Wednesday, April 01, 2015

Gene drive

IIUC, there is a self-referential ("auto-catalyzing") aspect to this method which is very interesting. The Cas9 gene (payload) also encodes the guide RNA (target) information, which determines the location of the DNA cut.

Needless to say, this is a very powerful and potentially dangerous technology.

Enrico Fermi (speaking about atomic weapons): Once basic knowledge is acquired, any attempt at preventing its fruition would be as futile as hoping to stop the earth from revolving around the sun.
Biologists devise invasion plan for mutations (Science): On 28 December 2014, Valentino Gantz and Ethan Bier checked on the fruit flies that had just hatched in their lab at the University of California (UC), San Diego. By the classic rules of Mendelian genetics, only one out of four of the newborn flies should have shown the effects of the mutation their mothers carried, an X-linked recessive trait that causes a loss of pigmentation similar to albinism. Instead, nothing but pale yellow flies kept emerging. “We were stunned,” says Bier, who is Gantz's Ph.D. adviser. “It was like the sun rose in the west rather than the east.” They hammered out a paper and submitted it to Science 3 days later. [ Bier and Gantz Science paper ]

... George Church, a geneticist at Harvard Medical School in Boston who is a leader in the field, believes the new study should not have been published, because it does not include measures to restrain the spread of unintended mutations. “It is a step too far,” he says. ...

... Creating a gene drive system wasn't Gantz's original goal, Bier says. “We were just trying to solve a practical problem.” Gantz studies the development of fruit fly wing veins, for which he must create flies with multiple mutations. That's typically painstaking work, requiring large numbers of flies over many generations to create a single multimutant. Last summer, Gantz made a tweak to the CRISPR system, in which an engineered bacterial protein, Cas9, uses a string of RNA to find and delete, replace, or otherwise edit a target DNA sequence. By equipping the CRISPR gene cassette with DNA sequences flanking the targeted gene, Gantz hoped to create a mutation that would “auto-catalyze.” Once incorporated on one chromosome, it would produce new copies of the CRISPR complex that would target and edit the gene everywhere it appeared. ...

Similar demonstration in yeast by the Church lab:
... Because synthetic gene drives would alter the global environmental commons, the decision to deploy such a drive must be made collectively by society. ... Fortunately, a simple and costless precaution is both available and already utilized for different reasons by many laboratories: avoid delivering the Cas9 gene on a DNA cassette that also encodes a guide RNA. ...
See also Regulating Gene Drives (Science). More on how to avoid making a gene drive:

The following paper from Harvard's Wyss Institute (which also produced the video below) provides a nice overview of CRISPR gene drives. The paper appeared last summer.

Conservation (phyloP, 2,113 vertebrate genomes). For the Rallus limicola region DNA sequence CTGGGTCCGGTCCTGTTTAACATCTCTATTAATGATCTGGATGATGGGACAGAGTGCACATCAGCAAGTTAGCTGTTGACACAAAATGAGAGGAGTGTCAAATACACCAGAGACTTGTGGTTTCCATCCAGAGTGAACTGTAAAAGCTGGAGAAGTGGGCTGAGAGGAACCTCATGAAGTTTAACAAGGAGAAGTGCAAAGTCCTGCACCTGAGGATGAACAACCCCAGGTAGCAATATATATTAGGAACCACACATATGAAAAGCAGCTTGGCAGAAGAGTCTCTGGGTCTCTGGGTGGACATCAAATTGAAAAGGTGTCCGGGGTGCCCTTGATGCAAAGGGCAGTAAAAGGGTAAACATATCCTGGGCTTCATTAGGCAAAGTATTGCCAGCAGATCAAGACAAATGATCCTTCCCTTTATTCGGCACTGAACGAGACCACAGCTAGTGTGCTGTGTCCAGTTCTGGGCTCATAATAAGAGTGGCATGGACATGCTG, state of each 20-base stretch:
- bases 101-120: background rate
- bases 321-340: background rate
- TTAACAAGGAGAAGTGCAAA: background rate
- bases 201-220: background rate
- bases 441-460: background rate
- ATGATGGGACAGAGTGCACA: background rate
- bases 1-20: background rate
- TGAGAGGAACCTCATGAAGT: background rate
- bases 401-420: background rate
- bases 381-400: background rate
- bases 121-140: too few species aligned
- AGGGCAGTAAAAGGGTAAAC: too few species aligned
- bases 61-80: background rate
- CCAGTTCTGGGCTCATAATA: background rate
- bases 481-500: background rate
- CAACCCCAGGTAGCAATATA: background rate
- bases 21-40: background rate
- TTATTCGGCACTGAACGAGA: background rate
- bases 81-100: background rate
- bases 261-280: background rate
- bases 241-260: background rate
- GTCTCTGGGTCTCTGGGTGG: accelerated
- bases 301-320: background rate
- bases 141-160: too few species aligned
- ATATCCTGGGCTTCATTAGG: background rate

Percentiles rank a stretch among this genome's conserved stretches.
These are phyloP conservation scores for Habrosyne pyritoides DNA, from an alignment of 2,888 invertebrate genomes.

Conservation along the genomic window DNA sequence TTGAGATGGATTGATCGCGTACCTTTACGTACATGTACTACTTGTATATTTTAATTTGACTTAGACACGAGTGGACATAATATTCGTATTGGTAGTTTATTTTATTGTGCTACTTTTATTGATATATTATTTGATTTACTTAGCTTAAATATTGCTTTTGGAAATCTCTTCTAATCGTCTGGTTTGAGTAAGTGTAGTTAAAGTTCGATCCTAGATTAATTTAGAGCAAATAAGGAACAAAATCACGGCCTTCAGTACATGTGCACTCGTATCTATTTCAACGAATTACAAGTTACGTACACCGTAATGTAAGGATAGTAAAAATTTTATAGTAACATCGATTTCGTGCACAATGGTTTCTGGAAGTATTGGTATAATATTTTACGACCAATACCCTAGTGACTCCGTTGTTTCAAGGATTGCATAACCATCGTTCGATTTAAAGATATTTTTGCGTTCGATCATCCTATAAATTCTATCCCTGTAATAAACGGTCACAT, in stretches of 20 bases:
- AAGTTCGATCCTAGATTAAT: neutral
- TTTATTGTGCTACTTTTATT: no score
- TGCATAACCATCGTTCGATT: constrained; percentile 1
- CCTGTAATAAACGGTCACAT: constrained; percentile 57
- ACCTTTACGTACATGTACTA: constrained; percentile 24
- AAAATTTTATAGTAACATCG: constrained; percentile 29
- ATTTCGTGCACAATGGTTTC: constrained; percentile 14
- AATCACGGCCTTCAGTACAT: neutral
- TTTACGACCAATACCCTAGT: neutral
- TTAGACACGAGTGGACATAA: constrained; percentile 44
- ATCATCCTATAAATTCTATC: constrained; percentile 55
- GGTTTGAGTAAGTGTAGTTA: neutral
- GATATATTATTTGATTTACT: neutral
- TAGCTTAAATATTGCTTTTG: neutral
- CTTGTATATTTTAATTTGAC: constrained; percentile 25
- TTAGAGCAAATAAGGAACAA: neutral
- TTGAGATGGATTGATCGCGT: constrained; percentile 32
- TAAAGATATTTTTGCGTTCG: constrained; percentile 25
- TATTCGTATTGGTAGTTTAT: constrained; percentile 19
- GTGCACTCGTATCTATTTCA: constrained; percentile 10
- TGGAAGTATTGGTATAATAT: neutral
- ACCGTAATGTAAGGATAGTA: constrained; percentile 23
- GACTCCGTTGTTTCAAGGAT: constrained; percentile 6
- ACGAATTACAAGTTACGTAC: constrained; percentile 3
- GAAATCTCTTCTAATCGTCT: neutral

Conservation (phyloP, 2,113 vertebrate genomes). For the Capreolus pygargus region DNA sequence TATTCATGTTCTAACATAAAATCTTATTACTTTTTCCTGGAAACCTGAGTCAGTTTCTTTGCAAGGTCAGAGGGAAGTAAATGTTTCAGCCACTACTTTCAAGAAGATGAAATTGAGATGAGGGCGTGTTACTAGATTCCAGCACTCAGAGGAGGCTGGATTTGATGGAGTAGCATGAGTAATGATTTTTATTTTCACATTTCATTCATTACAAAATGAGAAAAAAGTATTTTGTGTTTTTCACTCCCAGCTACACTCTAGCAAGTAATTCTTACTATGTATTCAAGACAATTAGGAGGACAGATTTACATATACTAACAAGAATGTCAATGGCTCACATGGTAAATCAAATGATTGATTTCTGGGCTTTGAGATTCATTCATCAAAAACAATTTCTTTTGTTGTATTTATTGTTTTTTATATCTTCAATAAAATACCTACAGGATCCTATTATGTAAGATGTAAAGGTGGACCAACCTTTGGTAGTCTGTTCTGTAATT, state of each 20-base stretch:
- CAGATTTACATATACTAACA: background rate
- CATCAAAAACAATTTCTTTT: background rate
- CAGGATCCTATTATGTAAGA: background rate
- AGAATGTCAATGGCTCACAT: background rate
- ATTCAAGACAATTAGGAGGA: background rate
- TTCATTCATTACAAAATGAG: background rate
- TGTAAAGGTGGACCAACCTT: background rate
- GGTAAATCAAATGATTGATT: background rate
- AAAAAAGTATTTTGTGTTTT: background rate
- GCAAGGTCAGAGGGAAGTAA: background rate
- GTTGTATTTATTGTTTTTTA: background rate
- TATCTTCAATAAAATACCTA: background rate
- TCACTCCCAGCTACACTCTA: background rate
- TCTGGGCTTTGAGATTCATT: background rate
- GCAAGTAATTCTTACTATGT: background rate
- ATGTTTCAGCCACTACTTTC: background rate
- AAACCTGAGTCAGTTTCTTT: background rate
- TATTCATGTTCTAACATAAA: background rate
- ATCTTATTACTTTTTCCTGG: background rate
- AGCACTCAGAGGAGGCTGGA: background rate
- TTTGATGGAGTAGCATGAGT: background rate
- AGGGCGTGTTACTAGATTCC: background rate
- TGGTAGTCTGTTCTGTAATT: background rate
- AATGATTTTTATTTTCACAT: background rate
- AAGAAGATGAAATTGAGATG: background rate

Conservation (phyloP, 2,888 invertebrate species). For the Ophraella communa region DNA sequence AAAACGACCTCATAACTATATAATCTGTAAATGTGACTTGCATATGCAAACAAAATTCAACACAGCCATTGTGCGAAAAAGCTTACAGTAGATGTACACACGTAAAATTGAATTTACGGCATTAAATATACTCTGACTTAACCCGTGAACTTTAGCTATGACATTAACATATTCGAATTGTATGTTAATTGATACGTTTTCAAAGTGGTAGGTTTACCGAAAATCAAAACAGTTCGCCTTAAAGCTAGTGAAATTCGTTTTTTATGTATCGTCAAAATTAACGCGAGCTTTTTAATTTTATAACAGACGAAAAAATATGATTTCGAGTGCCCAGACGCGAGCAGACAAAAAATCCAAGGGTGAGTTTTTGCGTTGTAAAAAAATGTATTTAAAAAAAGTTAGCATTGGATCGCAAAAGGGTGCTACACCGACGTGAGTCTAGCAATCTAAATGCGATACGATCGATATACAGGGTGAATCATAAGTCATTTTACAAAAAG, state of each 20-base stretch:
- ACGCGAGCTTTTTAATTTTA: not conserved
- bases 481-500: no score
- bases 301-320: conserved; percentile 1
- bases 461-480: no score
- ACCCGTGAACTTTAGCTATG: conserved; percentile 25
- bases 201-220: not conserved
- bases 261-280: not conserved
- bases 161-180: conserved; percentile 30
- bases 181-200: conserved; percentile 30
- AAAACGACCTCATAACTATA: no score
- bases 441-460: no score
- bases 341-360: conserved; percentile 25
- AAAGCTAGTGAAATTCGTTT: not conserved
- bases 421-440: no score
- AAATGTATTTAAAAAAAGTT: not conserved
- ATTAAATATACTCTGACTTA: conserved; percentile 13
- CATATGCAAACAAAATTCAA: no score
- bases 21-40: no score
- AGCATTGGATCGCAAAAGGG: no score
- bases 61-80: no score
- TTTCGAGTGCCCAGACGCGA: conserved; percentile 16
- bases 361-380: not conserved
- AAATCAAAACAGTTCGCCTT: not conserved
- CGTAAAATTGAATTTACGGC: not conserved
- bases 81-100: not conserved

Emerging technology: Concerning RNA-guided gene drives for the alteration of wild populations

Abstract: Gene drives may be capable of addressing ecological problems by altering entire populations of wild organisms, but their use has remained largely theoretical due to technical constraints. Here we consider the potential for RNA-guided gene drives based on the CRISPR nuclease Cas9 to serve as a general method for spreading altered traits through wild populations over many generations. We detail likely capabilities, discuss limitations, and provide novel precautionary strategies to control the spread of gene drives and reverse genomic changes. The ability to edit populations of sexual species would offer substantial benefits to humanity and the environment. For example, RNA-guided gene drives could potentially prevent the spread of disease, support agriculture by reversing pesticide and herbicide resistance in insects and weeds, and control damaging invasive species. However, the possibility of unwanted ecological effects and near-certainty of spread across political borders demand careful assessment of each potential application. We call for thoughtful, inclusive, and well-informed public discussions to explore the responsible use of this currently theoretical technology.

... We submit that Cas9 is highly likely to enable scientists to construct efficient RNA-guided gene drives not only in mosquitoes, but in many other species. In addition to altering populations of insects to prevent them from spreading disease (Curtis, 1968), this advance would represent an entirely new approach to ecological engineering with many potential applications relevant to human health, agriculture, biodiversity, and ecological science. ...


RealityIsComplicated said...

I wanted to respond here about threats to genetic diversity and red queen problems (among other unintended consequences), but I just can't given that today is April 1st.

millermp1 said...

"avoid delivering the Cas9 gene on a DNA cassette that also encodes a guide RNA"

good luck with that.

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